The housing market could be headed for long-term stability

If a seller is trading up, the worst thing they can do is wait (Source: Getty)
London has been holding its breath for 12 months and the force of the exhalation has been strong and euphoric. Unfortunately the inevitable intake is coming again as we have a “Stability/Emergency Budget” – decide afterwards perhaps – which will make (along with the usual Budget next year and the recent Autumn Statement), three different opportunities for a Chancellor to tinker with your pocket in one calendar year.
Having made some unsavoury promises in an – apparently unnecessary – attempt to woo voters, we can be sure it won’t be good. Any of the euphoria felt by buyers seems to have dissipated in a hardly surprising surge of sellers’ expectation. This always flummoxes me insofar as most who sell do so to buy something bigger. If they expect to sell for more what do they think is going to happen to what they want to buy. Indeed if a seller is trading up, the worst thing they can do is wait.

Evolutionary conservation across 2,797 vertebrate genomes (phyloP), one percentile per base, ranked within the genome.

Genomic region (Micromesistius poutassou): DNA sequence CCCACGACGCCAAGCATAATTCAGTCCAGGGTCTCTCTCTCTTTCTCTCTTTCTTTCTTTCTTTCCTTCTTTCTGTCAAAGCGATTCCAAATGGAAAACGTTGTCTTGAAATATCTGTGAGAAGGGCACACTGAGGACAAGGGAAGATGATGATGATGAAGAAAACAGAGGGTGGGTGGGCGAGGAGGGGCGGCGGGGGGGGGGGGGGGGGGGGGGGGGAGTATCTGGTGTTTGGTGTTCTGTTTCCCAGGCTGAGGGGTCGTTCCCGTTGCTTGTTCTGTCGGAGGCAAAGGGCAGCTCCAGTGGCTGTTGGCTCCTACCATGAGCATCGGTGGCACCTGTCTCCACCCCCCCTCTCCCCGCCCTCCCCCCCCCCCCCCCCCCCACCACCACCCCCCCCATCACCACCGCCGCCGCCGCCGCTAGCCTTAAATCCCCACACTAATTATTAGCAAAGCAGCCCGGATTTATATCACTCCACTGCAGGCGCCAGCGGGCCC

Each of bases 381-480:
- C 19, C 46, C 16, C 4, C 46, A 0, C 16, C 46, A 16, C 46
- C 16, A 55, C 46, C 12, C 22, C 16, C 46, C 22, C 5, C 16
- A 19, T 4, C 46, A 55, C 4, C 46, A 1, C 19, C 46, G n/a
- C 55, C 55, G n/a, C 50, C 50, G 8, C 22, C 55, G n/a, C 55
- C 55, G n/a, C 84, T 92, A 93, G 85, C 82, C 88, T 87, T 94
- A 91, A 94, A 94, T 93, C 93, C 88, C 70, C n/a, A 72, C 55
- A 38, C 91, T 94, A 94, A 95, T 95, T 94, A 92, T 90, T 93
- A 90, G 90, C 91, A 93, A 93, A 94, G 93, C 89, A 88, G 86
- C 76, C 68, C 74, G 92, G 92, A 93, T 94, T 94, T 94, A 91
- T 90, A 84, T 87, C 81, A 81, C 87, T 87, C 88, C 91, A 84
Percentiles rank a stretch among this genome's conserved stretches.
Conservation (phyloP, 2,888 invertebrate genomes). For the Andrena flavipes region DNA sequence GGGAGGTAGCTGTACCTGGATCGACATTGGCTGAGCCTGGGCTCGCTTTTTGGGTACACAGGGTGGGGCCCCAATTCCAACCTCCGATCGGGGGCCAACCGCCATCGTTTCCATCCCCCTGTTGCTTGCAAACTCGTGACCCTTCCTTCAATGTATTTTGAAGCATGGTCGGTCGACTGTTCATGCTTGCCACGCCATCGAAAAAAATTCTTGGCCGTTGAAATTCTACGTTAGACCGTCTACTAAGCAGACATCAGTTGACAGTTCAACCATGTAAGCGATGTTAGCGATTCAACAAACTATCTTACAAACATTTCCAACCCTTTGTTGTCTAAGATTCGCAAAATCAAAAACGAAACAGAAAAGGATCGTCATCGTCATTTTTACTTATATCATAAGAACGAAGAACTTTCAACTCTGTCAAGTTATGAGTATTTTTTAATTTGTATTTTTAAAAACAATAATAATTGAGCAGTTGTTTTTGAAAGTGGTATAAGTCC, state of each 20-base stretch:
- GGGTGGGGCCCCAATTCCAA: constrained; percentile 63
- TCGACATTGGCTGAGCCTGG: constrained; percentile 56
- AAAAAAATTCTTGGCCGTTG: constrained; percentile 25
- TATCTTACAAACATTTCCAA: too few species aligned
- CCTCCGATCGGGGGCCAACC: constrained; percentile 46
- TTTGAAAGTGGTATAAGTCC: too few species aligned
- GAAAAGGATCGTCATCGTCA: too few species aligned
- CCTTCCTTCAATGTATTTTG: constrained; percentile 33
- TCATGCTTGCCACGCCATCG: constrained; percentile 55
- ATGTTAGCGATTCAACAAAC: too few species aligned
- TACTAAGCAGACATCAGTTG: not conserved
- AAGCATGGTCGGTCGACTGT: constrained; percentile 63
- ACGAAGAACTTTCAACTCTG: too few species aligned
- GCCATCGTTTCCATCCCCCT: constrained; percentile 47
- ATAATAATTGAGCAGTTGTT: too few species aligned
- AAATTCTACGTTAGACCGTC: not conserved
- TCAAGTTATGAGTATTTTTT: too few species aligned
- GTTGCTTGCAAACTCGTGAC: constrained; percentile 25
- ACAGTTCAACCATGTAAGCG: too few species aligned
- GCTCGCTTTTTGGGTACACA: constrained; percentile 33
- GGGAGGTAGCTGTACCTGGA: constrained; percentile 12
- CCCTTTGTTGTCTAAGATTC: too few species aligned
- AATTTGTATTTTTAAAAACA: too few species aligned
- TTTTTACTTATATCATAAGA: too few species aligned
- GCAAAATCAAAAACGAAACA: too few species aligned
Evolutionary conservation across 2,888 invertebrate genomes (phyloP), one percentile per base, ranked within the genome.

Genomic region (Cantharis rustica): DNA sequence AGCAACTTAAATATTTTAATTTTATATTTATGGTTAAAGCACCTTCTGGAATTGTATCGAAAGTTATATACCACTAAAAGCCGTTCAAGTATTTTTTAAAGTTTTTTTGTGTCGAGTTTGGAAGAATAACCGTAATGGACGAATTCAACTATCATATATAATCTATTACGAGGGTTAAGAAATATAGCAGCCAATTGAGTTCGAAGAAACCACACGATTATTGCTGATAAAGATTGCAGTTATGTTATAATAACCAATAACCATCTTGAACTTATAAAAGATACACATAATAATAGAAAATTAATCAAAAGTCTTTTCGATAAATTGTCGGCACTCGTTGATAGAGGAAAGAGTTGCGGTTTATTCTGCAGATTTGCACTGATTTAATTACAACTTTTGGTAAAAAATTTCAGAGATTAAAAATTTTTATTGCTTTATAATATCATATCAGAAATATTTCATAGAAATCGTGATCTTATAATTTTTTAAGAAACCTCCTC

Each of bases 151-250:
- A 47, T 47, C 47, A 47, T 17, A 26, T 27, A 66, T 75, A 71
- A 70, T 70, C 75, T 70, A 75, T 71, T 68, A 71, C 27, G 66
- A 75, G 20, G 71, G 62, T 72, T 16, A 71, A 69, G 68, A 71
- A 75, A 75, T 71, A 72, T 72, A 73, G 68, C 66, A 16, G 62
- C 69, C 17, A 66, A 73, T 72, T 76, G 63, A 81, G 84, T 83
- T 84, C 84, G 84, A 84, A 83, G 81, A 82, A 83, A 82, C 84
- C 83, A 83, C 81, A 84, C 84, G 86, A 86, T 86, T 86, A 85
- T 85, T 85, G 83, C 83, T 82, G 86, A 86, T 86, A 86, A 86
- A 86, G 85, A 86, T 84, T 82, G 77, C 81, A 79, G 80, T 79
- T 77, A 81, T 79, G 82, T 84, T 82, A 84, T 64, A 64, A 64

This is especially true in Prime Central London where we forecast a significant bounce of 20 per cent this year, partly due to the reduced prices over the last year or so, but mostly due to the fact that the world seems less secure than ever and our currency is still relatively weak.
These latter points have far more relevance in the medium term. Indeed for many the panacea of a 10 year stable environment looks likely given that any new Labour administration is clearly going to have to return to the centre ground to get re-elected, and it’s been a long time since we have had that sort of stability.
On the subject of politics, for the umpteenth time those seeking to be elected have banged on about the importance of housing, with pundits even placing it ahead of the economy this time – yet, no surprises, the title of SecState Housing has not appeared. Why, oh why?

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